Why Deploy & Service? Well, the Deployment phase is where you can put improved processes in place to ensure that mistakes aren’t repeated, and the right controls are applied to your hardware management processes. At the simplest level, ensuring that your HAM toolset discovers every piece of hardware being deployed is a great starting point. That means that you start doing things right. Improvements to the request process will also deliver operational benefits.
As noted above, the engine of HAM is the Service phase. Tracking an asset throughout its lifecycle ensures that costs are controlled, and appropriate decisions are made about when it should be retired. Costs are controlled because assets don’t go missing or end up being left in a cupboard when they could have been redeployed to meet a request elsewhere. Retirement decisions can be informed by tracking incidents, warranty repairs, and faults via integration with Service Desk processes and data. Secondary market values can be tracked with an ITAD provider and used to inform asset retirement decisions.
As we can see from the lifecycle summaries above, HAM touches many IT management processes. Multiple stakeholders are involved and your HAM team needs to be capable of both owning processes and integrating with those owned by other stakeholders. Whilst Cloud & SaaS may be taking centre-stage in IT Management strategy, hardware is still required to deliver the goals of the IT department. For HAM teams just starting out, focusing on Deployment and Service processes will deliver immediate benefits for IT Asset Management & IT as a whole. With the shift to remote working becoming business-as-usual for many organisations HAM is essential in ensuring that it’s governed and managed correctly.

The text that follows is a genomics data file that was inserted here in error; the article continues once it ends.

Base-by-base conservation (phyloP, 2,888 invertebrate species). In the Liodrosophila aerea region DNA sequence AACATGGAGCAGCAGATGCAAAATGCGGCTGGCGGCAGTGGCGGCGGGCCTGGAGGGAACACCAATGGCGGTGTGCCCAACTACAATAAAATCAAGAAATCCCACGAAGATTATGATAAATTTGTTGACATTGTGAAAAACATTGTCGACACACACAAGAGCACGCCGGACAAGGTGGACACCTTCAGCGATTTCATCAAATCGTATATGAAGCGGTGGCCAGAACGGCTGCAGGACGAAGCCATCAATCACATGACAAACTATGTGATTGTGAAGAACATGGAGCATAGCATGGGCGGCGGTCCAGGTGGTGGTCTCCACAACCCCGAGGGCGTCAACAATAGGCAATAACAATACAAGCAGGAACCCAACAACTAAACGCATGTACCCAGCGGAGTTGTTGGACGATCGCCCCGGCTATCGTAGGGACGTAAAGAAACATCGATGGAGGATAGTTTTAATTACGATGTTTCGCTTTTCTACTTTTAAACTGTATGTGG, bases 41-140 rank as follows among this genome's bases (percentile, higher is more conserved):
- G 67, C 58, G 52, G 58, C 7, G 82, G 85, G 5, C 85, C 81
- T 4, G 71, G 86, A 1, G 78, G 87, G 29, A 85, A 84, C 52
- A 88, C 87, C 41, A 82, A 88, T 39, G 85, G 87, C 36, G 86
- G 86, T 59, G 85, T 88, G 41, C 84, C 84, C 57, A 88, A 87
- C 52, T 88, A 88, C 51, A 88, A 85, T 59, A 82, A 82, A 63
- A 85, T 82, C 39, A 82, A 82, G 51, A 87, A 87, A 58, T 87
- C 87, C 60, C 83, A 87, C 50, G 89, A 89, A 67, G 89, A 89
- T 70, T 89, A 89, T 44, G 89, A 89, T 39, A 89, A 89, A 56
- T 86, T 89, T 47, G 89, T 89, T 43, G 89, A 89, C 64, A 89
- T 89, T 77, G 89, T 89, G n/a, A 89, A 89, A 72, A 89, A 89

For more on Hardware Asset Management including practical tips on handling the shift to remote work, please see our recent ITAM Review on-demand webinar.
ServiceNow have introduced HAM capabilities in the latest release of ServiceNow IT Asset Management – to specifically learn more on the features and benefits, check out their recent webinar.